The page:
Oshakati, Katima abattoirs up for rent

15 Feb 2016 16:40pm
WINDHOEK, 15 FEB (NAMPA) – The Ministry of Agriculture, Water and Forestry is calling on investors to submit expressions of interest in the leasing of the Oshakati and Katima Mulilo abattoirs.
This comes after the Meat Corporation of Namibia (Meatco) did not renew its contract with Government after experiencing an operational loss of close to N.dollars 43 million during the 2014/2015 financial year.
The contract will come to an end on 04 March 2016 and the closing date for the lease agreement for the two abattoirs is 14 March 2016.
Meatco announced at the end of January 2016 that the company will no longer operate the abattoirs and will instead introduce a mobile slaughter unit that will bring slaughtering services closer to farmers in the Northern Communal Areas (NCAs).
Meatco’s Corporate Affairs Manager, Rosa Hamukuaja-Thobias told this news agency last month that the new mobile abattoir is tailored to the unique circumstances of communal producers in the NCAs.
The meat corporation took over the management of the Government-owned abattoirs from the National Development Corporation (NDC) in 1991/1992. However, the management agreement was converted into a commercial lease agreement for the lease of the said facilities in the year 2011 at Meatco’s cost.
The financial losses incurred by Meatco’s operations since 1991 were estimated at N.dollars 354 million up to the 2014/2015 financial year. This situation prompted the company’s members and Board to direct management to develop a new business model that will address the financial losses and at the same time guarantee Meatco’s continued presence in the NCAs, Hamukuaja-Thobias said.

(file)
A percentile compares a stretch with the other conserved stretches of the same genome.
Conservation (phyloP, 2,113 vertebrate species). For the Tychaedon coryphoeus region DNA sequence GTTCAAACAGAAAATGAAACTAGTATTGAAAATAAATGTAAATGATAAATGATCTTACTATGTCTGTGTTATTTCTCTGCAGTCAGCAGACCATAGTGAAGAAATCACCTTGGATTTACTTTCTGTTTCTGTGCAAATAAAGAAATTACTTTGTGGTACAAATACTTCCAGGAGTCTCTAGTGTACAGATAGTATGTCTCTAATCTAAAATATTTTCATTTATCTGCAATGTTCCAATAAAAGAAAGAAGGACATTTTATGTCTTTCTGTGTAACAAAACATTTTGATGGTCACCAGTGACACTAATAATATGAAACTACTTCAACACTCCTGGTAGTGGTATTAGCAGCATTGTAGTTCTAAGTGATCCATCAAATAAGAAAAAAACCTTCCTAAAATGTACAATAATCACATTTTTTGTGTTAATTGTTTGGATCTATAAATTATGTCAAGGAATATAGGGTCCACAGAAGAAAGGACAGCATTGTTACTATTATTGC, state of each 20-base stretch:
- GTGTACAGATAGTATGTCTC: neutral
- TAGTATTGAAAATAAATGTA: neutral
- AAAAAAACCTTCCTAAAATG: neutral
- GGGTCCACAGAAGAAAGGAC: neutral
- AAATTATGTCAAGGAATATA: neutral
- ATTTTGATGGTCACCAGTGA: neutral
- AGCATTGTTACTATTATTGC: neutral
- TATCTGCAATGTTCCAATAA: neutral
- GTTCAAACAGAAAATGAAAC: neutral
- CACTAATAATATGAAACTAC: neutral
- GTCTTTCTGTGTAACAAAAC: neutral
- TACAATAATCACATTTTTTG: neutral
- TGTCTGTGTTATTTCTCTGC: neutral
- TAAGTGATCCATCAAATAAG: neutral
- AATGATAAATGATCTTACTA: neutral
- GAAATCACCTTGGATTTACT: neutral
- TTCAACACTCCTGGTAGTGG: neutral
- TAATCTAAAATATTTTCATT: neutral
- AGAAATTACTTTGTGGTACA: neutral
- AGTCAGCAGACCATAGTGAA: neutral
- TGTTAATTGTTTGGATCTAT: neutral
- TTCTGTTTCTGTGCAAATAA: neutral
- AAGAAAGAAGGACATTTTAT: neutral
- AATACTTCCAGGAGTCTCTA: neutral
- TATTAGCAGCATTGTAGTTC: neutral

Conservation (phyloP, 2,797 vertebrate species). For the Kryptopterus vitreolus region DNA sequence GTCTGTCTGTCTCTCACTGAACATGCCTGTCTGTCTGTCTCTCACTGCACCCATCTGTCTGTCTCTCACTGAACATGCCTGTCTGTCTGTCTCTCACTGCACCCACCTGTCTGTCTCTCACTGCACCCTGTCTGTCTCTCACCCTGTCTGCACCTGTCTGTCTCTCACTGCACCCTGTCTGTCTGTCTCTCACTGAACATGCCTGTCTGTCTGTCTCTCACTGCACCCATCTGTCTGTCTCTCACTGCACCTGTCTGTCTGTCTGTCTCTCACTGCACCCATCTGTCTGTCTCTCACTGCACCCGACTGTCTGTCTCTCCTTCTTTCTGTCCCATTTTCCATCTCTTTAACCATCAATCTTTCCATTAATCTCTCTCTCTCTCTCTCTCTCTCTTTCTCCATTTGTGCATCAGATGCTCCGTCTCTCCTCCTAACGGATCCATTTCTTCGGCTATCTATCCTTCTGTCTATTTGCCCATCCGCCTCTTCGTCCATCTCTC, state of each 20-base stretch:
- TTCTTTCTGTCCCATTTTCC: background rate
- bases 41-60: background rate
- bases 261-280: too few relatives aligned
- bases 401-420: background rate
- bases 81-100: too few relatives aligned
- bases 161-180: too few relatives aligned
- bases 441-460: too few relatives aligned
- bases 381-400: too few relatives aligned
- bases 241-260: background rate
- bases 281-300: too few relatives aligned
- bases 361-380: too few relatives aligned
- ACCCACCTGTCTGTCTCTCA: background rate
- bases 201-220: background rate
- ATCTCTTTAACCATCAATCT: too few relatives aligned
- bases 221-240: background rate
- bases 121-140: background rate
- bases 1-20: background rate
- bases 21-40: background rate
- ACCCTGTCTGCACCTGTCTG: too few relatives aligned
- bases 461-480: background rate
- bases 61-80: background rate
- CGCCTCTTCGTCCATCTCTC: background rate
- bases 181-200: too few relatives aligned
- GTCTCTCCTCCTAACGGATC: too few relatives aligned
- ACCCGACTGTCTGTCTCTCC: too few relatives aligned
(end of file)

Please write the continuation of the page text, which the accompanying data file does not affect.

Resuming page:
The corporation expected losses of N.dollars 53 million at the abattoirs in 2016 alone if Meatco continued with its operations there. Even while the NCA abattoirs were closed due to the three-month outbreak of Foot and Mouth Disease (FMD), Meatco still incurred losses of up to N.dollars 12,9 million up to the end of December 2015. This was due to overhead costs alone, Hamukuaja-Thobias said.
Meanwhile, in recent events, a Namibia Agriculture Union (NAU) delegation last Wednesday met President Hage Geingob at State House. The delegation was led by the NAU President, Ryno van der Merwe and management of the union. The NAU discussed the “uncertainty of the future business structure of Meatco and the consequences on the livestock industry,” a newsletter issued by the union last Friday said.
After various consultations over the ownership, operational structure and legal framework of Meatco over a period of five years, Cabinet in June 2012 approved the company’s new structure. Meatco was divided into two components – a cooperative fully owned by the livestock producers and a trading company with 70 per cent ownership going to the cooperative and 30 per cent, to Government.
The 10 Cabinet decisions taken on 05 June 2012, amongst others, included that Cabinet approve that the ownership of Meatco be vested in the cooperative with a majority shareholding of 70 per cent while Government holds the remaining 30 per cent and that Meatco’s new structure be made up of delegates from regional structures. Furthermore, it was decided that the Governments’ veto voting right regarding major decisions taken by the trading company, should be vested in the ministry.